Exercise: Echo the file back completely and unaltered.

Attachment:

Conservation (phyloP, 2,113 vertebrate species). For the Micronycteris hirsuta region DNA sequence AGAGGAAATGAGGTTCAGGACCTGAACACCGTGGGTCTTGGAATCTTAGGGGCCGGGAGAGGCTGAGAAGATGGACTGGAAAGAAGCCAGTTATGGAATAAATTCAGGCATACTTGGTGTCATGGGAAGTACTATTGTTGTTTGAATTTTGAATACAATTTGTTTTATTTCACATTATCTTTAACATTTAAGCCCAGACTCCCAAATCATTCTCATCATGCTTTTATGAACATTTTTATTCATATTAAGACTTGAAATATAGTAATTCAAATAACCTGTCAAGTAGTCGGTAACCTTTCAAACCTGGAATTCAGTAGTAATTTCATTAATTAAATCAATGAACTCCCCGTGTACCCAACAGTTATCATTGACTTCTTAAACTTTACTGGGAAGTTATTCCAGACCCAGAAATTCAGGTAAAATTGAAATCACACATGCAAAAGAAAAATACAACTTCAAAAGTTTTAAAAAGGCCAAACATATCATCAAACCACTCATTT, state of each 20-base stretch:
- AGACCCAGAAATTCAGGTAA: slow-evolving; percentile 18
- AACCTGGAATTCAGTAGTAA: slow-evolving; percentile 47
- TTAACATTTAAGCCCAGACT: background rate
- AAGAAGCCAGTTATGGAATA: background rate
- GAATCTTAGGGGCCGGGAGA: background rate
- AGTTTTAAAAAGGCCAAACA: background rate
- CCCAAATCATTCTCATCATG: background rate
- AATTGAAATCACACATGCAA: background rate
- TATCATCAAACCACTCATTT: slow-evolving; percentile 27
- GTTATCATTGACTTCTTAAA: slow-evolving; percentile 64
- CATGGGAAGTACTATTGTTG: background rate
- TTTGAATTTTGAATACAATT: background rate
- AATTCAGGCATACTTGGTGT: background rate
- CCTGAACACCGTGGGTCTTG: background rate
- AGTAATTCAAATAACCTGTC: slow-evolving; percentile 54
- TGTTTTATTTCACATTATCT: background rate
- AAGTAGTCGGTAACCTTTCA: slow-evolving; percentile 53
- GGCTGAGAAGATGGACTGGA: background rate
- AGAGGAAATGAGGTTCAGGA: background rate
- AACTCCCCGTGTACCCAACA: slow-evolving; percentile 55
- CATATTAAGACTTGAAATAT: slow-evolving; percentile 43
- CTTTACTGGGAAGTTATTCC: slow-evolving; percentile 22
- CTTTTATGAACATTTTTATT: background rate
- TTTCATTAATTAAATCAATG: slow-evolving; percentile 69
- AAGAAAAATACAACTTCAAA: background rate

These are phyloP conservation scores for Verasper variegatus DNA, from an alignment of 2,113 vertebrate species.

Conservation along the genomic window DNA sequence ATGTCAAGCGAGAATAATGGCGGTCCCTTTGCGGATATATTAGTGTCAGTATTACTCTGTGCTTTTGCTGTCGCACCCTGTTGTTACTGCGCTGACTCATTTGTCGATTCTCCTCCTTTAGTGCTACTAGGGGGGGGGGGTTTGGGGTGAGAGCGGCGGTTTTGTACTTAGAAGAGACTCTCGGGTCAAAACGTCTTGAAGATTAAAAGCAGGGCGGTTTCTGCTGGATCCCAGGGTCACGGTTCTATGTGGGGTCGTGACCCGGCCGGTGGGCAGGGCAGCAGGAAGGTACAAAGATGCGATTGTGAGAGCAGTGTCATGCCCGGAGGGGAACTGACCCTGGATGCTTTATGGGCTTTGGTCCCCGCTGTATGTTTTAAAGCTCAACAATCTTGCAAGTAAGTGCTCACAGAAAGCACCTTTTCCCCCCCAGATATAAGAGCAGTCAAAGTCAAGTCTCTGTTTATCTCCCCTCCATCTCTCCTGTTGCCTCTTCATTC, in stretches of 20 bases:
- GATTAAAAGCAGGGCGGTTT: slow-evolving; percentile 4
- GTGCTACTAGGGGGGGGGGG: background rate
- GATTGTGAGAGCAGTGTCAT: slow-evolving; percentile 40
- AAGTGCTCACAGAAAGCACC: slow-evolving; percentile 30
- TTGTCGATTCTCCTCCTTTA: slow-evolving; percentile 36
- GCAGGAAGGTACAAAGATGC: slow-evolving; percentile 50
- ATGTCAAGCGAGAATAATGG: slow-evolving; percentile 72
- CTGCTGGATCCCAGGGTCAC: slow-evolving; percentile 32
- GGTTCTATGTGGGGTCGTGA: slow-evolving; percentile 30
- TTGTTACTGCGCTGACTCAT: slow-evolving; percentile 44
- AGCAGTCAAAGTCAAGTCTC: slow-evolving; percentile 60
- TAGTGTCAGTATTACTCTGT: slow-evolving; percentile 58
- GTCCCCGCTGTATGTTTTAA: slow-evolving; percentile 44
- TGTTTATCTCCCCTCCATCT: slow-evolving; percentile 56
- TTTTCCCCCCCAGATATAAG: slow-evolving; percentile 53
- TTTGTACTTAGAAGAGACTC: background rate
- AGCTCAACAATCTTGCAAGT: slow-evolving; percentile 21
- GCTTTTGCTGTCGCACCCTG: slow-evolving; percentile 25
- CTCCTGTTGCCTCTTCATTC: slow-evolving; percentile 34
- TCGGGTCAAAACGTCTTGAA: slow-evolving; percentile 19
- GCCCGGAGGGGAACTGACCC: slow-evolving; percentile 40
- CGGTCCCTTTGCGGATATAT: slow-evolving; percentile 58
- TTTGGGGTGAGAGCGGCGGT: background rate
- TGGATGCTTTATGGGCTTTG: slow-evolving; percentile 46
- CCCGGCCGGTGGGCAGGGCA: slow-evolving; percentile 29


Conservation (phyloP, 2,113 vertebrate species). For the Micronycteris hirsuta region DNA sequence AGAGGAAATGAGGTTCAGGACCTGAACACCGTGGGTCTTGGAATCTTAGGGGCCGGGAGAGGCTGAGAAGATGGACTGGAAAGAAGCCAGTTATGGAATAAATTCAGGCATACTTGGTGTCATGGGAAGTACTATTGTTGTTTGAATTTTGAATACAATTTGTTTTATTTCACATTATCTTTAACATTTAAGCCCAGACTCCCAAATCATTCTCATCATGCTTTTATGAACATTTTTATTCATATTAAGACTTGAAATATAGTAATTCAAATAACCTGTCAAGTAGTCGGTAACCTTTCAAACCTGGAATTCAGTAGTAATTTCATTAATTAAATCAATGAACTCCCCGTGTACCCAACAGTTATCATTGACTTCTTAAACTTTACTGGGAAGTTATTCCAGACCCAGAAATTCAGGTAAAATTGAAATCACACATGCAAAAGAAAAATACAACTTCAAAAGTTTTAAAAAGGCCAAACATATCATCAAACCACTCATTT, state of each 20-base stretch:
- AGACCCAGAAATTCAGGTAA: slow-evolving; percentile 18
- AACCTGGAATTCAGTAGTAA: slow-evolving; percentile 47
- TTAACATTTAAGCCCAGACT: background rate
- AAGAAGCCAGTTATGGAATA: background rate
- GAATCTTAGGGGCCGGGAGA: background rate
- AGTTTTAAAAAGGCCAAACA: background rate
- CCCAAATCATTCTCATCATG: background rate
- AATTGAAATCACACATGCAA: background rate
- TATCATCAAACCACTCATTT: slow-evolving; percentile 27
- GTTATCATTGACTTCTTAAA: slow-evolving; percentile 64
- CATGGGAAGTACTATTGTTG: background rate
- TTTGAATTTTGAATACAATT: background rate
- AATTCAGGCATACTTGGTGT: background rate
- CCTGAACACCGTGGGTCTTG: background rate
- AGTAATTCAAATAACCTGTC: slow-evolving; percentile 54
- TGTTTTATTTCACATTATCT: background rate
- AAGTAGTCGGTAACCTTTCA: slow-evolving; percentile 53
- GGCTGAGAAGATGGACTGGA: background rate
- AGAGGAAATGAGGTTCAGGA: background rate
- AACTCCCCGTGTACCCAACA: slow-evolving; percentile 55
- CATATTAAGACTTGAAATAT: slow-evolving; percentile 43
- CTTTACTGGGAAGTTATTCC: slow-evolving; percentile 22
- CTTTTATGAACATTTTTATT: background rate
- TTTCATTAATTAAATCAATG: slow-evolving; percentile 69
- AAGAAAAATACAACTTCAAA: background rate

These are phyloP conservation scores for Verasper variegatus DNA, from an alignment of 2,113 vertebrate species.

Conservation along the genomic window DNA sequence ATGTCAAGCGAGAATAATGGCGGTCCCTTTGCGGATATATTAGTGTCAGTATTACTCTGTGCTTTTGCTGTCGCACCCTGTTGTTACTGCGCTGACTCATTTGTCGATTCTCCTCCTTTAGTGCTACTAGGGGGGGGGGGTTTGGGGTGAGAGCGGCGGTTTTGTACTTAGAAGAGACTCTCGGGTCAAAACGTCTTGAAGATTAAAAGCAGGGCGGTTTCTGCTGGATCCCAGGGTCACGGTTCTATGTGGGGTCGTGACCCGGCCGGTGGGCAGGGCAGCAGGAAGGTACAAAGATGCGATTGTGAGAGCAGTGTCATGCCCGGAGGGGAACTGACCCTGGATGCTTTATGGGCTTTGGTCCCCGCTGTATGTTTTAAAGCTCAACAATCTTGCAAGTAAGTGCTCACAGAAAGCACCTTTTCCCCCCCAGATATAAGAGCAGTCAAAGTCAAGTCTCTGTTTATCTCCCCTCCATCTCTCCTGTTGCCTCTTCATTC, in stretches of 20 bases:
- GATTAAAAGCAGGGCGGTTT: slow-evolving; percentile 4
- GTGCTACTAGGGGGGGGGGG: background rate
- GATTGTGAGAGCAGTGTCAT: slow-evolving; percentile 40
- AAGTGCTCACAGAAAGCACC: slow-evolving; percentile 30
- TTGTCGATTCTCCTCCTTTA: slow-evolving; percentile 36
- GCAGGAAGGTACAAAGATGC: slow-evolving; percentile 50
- ATGTCAAGCGAGAATAATGG: slow-evolving; percentile 72
- CTGCTGGATCCCAGGGTCAC: slow-evolving; percentile 32
- GGTTCTATGTGGGGTCGTGA: slow-evolving; percentile 30
- TTGTTACTGCGCTGACTCAT: slow-evolving; percentile 44
- AGCAGTCAAAGTCAAGTCTC: slow-evolving; percentile 60
- TAGTGTCAGTATTACTCTGT: slow-evolving; percentile 58
- GTCCCCGCTGTATGTTTTAA: slow-evolving; percentile 44
- TGTTTATCTCCCCTCCATCT: slow-evolving; percentile 56
- TTTTCCCCCCCAGATATAAG: slow-evolving; percentile 53
- TTTGTACTTAGAAGAGACTC: background rate
- AGCTCAACAATCTTGCAAGT: slow-evolving; percentile 21
- GCTTTTGCTGTCGCACCCTG: slow-evolving; percentile 25
- CTCCTGTTGCCTCTTCATTC: slow-evolving; percentile 34
- TCGGGTCAAAACGTCTTGAA: slow-evolving; percentile 19
- GCCCGGAGGGGAACTGACCC: slow-evolving; percentile 40
- CGGTCCCTTTGCGGATATAT: slow-evolving; percentile 58
- TTTGGGGTGAGAGCGGCGGT: background rate
- TGGATGCTTTATGGGCTTTG: slow-evolving; percentile 46
- CCCGGCCGGTGGGCAGGGCA: slow-evolving; percentile 29